- Montreal Tech Watch, probably the most comprehensive blog for news about the local tech entrepreneur community
- Montreal LiveJournal community, which has become a one-stop advice centre for the city’s clueless Internet-enabled youth
- MTL STREET, the fashion goldminer
- Overheard at McGill, the most frequently updated “overheard” blog
- Pow! Right between the eyes!, Andy Nulman’s blog about marketing through the power of surprise
- Urban Photo, Chris DeWolf’s photographically-enhanced blog
- Walking Turcot Yards, a blog entirely about an undeveloped piece of land and the giant concrete spaghetti mess of a highway intersection that runs next to it
On Saturday night I decided I’d stop by this metro party thing that was going on. I had my doubts about it, since it hadn’t been well publicized, but people showed up anyway.
Most of the crowd showed up together, being friends with each other. Some came alone. None of them seemed to know what was going on, and started asking around for whoever organized this thing. Whoever it was wasn’t there, and the group was left without music (a rather important part to any party).
Nevertheless, at 9:07pm we got on the train at Snowdon and everyone started stomping and cheering and blowing through noisemakers and stringing lights.
The real fun part about things like this is the reaction from unsuspecting bystanders. Some of them looked confused. Others had a blank, mindless stare. Some giggled, and some even joined in the fun. But everyone noticed.
By the time the train got to Jean-Talon, metro security was there to meet it. Nothing particularly nefarious had taken place. Doors weren’t held, alarms weren’t pulled. All they were doing was making noise, most of which got drowned out by the sound of the train speeding along.
Still, everyone got out there. And after a short delay while the tangled mess of lights was being freed from the support bars they were tied to, the group found itself on the platform, thanking the security guards for being such good sports about it all (the guards weren’t actually being insanely nice, but the cordial atmosphere took them off guard (no pun intended) and discouraged them from escalating the situation further).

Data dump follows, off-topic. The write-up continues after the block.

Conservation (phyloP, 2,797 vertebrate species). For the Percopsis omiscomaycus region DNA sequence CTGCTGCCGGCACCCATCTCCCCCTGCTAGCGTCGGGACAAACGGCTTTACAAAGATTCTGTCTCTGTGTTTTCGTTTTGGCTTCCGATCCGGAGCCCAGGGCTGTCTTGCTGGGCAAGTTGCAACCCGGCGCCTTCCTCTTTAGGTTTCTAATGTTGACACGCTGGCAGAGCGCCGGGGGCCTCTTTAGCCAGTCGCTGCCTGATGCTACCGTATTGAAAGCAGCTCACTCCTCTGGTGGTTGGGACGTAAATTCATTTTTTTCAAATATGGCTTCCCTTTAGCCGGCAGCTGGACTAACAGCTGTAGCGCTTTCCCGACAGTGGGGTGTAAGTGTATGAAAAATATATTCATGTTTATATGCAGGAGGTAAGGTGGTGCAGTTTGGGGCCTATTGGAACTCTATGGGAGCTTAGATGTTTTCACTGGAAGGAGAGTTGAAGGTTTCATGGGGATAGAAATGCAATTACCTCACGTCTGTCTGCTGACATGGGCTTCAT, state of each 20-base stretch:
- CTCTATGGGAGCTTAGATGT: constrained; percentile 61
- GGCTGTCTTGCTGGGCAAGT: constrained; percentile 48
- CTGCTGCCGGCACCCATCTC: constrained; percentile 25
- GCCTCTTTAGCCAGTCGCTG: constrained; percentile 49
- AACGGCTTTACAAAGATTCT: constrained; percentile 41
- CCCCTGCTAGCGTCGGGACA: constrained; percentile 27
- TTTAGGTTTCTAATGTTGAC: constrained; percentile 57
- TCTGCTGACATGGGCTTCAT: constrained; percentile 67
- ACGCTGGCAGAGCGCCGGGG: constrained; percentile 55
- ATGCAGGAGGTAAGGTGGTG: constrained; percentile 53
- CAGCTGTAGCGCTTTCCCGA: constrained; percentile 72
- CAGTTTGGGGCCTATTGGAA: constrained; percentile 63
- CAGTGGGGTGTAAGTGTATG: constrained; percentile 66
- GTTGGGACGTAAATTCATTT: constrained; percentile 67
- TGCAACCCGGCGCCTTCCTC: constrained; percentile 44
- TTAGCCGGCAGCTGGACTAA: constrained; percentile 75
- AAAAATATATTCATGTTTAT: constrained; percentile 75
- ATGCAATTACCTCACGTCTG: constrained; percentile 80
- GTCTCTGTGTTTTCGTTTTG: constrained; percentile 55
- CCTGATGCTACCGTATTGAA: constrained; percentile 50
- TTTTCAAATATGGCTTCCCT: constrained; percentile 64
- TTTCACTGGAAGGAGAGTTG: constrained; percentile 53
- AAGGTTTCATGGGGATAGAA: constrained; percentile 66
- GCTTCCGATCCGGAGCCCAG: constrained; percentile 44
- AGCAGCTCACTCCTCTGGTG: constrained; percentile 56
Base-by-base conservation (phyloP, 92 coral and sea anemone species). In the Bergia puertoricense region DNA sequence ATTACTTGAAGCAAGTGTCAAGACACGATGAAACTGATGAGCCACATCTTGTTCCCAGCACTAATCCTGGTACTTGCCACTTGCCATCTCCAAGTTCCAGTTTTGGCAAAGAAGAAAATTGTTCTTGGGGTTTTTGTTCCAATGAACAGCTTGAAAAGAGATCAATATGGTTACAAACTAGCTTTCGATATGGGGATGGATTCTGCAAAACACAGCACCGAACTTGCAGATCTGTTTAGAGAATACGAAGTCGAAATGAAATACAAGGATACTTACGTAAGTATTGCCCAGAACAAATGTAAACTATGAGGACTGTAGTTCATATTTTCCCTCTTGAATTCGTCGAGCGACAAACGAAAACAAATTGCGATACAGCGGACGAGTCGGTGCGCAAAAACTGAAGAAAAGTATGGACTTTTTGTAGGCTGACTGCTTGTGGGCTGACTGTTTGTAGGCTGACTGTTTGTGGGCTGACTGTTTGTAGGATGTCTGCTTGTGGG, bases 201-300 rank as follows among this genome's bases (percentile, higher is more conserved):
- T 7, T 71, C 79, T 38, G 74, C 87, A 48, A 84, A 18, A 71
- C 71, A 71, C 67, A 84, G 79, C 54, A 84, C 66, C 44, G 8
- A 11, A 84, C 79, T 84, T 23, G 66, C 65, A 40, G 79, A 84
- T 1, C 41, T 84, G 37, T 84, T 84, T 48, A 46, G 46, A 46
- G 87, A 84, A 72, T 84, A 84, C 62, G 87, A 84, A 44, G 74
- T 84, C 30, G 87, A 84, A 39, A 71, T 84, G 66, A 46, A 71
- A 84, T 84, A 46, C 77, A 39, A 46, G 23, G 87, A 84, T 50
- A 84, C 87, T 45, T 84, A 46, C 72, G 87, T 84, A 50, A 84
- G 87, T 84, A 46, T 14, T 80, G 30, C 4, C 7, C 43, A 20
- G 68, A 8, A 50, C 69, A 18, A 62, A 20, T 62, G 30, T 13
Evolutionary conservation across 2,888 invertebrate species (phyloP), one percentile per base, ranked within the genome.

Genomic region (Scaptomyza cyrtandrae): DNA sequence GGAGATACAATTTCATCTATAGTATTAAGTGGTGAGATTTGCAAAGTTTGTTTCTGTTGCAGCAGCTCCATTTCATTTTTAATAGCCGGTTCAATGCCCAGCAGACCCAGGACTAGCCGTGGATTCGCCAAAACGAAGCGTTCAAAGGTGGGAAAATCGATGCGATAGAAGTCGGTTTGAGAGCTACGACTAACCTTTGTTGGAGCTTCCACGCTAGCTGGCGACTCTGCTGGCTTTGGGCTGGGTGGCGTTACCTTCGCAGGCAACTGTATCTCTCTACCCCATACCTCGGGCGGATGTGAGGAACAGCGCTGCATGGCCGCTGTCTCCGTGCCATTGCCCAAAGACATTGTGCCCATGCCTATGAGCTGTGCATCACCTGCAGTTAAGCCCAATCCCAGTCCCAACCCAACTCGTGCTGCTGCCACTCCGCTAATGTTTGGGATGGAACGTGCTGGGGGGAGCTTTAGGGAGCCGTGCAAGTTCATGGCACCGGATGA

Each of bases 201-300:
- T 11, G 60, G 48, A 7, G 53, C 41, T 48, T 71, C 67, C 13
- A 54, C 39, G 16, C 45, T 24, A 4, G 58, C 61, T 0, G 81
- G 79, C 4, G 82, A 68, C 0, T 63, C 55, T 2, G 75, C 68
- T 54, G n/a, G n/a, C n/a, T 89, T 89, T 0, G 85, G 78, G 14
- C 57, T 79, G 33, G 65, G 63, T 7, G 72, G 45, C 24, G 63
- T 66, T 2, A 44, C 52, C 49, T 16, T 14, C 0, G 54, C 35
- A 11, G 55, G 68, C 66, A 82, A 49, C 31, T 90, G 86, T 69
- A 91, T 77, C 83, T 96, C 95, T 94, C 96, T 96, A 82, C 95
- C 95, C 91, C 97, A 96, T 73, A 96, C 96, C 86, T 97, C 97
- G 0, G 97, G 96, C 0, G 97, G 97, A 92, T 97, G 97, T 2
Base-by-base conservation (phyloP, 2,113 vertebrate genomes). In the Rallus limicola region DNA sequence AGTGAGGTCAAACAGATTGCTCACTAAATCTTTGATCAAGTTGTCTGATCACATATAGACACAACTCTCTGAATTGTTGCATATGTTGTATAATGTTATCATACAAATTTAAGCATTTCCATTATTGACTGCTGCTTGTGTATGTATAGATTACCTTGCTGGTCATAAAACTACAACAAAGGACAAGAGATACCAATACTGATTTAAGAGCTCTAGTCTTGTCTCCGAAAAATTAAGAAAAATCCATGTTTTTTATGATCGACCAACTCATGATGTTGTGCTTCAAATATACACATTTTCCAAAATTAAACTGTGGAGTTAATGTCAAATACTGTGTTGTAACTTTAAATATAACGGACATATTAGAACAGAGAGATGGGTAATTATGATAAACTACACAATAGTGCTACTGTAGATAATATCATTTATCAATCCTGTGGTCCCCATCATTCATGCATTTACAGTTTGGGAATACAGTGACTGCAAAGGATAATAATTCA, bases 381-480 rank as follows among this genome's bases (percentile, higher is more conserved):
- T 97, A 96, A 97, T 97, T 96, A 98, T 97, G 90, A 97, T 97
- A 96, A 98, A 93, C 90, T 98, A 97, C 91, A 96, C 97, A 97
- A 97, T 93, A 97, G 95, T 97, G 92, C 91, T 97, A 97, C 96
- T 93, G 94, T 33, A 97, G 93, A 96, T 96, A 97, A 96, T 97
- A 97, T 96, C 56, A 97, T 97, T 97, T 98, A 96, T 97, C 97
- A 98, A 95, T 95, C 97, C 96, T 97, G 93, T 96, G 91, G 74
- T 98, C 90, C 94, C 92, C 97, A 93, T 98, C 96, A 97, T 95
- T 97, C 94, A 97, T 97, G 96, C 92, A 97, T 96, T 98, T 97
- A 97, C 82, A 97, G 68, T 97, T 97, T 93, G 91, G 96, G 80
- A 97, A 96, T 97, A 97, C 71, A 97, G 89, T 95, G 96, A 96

After a post-mortem on the escalator, the group split up, and I found myself following the larger faction to the orange line heading downtown. They still had all their stuff with them, so they decided they’d have another party on the orange line from Jean-Talon to Berri. I debated whether to stick with them and watch what happened or go home.
I’m glad I chose to stay. Once they got on, they quickly gained the support of a small group of young men. One sat in the middle of the party, enjoying the scene playing around him and grooving with the noisemaker-generated rhythm. Another got up and started dancing like he was in the middle of a nightclub, grinding against the pole and breakdancing on the floor. The third sat in his seat, his eyes half-closed and looking like he was either high on valium or low on sleep.
Again, the same set of reactions. One couple looked like they were in a waking coma, but the rest of the people in the car stared and laughed at the entire scene.
Just as the train pulled in to Berri, I realized what was wrong with valium guy. He jerked forward suddenly and alcohol-soaked vomit magically appeared on his jacket and the floor. I decided it was time to leave before the place got stunk up. (Should I point out the irony that this kid’s vomit is going to leave a more lasting impression than a group of noisemakers who cleaned up after themselves?)
After some coaxing from one of the partyers, who introduced me to his friends, I decided to join them for some karaoke at a bar near Ontario and Papineau.
“Dive” isn’t an apt description for this place. It was cliché. Sea-green walls, glittery curtains, VLT machines, a claw prize machine, giant 40 oz beer bottles and tiny glasses (cheapest alcohol I’ve ever seen at a bar by the way), middle-aged waitresses who think they’re more attractive than they really are, and fat, bald 40-year-old men badly belching out 80s rock songs. I should start recommending it to tourists.
mtlweblog’s Kate McDonnell has some words (and photos) about downtown gas stations, calling them “urban blights”.
While these stations certainly do look out of place (especially at Sherbrooke and St-Laurent), what always struck me was the lack of downtown gas stations in the city. The only other ones I can think of within quick driving distance are at Park and Mount Royal and Mountain and GauchetiÃ¨re. Unlike in the West Island, for example, where there’s one on just about every corner, you really have to look for them downtown.